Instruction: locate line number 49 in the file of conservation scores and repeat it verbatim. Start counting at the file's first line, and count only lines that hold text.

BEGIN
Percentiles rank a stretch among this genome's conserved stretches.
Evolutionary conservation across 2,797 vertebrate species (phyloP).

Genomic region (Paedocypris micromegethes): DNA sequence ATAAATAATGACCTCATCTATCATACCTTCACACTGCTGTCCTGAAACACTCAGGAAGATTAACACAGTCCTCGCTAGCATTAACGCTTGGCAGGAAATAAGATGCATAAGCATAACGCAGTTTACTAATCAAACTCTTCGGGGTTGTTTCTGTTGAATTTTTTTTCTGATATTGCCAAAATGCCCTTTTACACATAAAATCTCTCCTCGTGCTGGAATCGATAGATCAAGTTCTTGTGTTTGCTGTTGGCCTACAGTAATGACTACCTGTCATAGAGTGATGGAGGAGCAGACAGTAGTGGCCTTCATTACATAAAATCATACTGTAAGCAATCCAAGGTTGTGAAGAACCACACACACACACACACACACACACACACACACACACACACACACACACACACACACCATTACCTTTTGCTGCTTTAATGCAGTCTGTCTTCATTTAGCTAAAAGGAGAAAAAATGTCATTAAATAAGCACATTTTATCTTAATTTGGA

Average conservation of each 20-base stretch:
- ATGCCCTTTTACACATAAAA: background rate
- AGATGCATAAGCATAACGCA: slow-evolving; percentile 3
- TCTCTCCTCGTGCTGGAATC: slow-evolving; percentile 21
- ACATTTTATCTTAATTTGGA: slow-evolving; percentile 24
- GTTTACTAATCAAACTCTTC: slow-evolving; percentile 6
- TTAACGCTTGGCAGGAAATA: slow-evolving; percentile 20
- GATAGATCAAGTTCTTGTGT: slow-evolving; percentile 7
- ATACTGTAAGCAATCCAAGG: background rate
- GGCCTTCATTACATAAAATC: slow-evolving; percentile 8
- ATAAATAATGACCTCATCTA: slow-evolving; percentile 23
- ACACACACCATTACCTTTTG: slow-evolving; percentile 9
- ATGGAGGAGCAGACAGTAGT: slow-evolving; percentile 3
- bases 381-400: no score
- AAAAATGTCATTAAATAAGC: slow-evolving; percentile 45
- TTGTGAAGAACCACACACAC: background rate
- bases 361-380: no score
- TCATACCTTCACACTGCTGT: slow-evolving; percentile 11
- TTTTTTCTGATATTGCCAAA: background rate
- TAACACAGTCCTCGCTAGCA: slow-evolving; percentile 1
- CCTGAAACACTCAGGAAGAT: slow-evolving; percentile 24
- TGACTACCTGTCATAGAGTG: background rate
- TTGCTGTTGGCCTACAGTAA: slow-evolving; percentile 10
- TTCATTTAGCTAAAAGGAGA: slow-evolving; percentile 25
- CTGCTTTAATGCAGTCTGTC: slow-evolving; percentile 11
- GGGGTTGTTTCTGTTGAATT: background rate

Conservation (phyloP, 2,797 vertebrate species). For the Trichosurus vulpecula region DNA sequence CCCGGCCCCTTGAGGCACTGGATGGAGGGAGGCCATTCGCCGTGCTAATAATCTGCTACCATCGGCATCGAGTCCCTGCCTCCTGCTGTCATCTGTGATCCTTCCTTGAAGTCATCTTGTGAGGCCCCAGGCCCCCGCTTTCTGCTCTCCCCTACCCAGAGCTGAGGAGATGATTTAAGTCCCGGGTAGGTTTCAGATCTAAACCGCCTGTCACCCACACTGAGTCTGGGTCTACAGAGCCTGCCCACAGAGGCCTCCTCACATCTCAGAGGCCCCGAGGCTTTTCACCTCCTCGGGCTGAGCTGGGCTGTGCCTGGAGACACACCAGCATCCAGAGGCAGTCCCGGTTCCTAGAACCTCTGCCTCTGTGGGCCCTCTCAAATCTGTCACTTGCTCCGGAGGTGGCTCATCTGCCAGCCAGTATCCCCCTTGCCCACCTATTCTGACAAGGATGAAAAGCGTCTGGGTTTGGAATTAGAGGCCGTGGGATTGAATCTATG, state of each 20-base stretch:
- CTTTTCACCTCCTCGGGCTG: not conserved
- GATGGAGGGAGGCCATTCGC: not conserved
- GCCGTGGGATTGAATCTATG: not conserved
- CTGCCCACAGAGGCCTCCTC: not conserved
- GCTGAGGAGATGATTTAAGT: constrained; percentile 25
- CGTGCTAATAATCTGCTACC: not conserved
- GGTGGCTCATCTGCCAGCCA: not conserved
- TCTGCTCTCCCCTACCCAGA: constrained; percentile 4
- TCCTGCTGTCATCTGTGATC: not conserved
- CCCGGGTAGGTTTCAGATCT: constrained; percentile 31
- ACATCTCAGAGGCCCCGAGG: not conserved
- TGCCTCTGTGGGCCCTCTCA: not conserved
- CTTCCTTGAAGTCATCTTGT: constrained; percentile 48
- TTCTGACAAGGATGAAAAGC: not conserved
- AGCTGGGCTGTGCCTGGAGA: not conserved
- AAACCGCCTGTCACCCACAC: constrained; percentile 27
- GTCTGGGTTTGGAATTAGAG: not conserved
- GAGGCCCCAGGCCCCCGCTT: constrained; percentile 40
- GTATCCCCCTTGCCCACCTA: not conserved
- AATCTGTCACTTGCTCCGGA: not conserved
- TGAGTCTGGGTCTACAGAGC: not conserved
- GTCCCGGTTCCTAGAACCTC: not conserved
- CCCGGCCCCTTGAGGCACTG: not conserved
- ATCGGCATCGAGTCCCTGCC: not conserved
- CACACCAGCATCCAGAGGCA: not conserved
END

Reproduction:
- GTATCCCCCTTGCCCACCTA: not conserved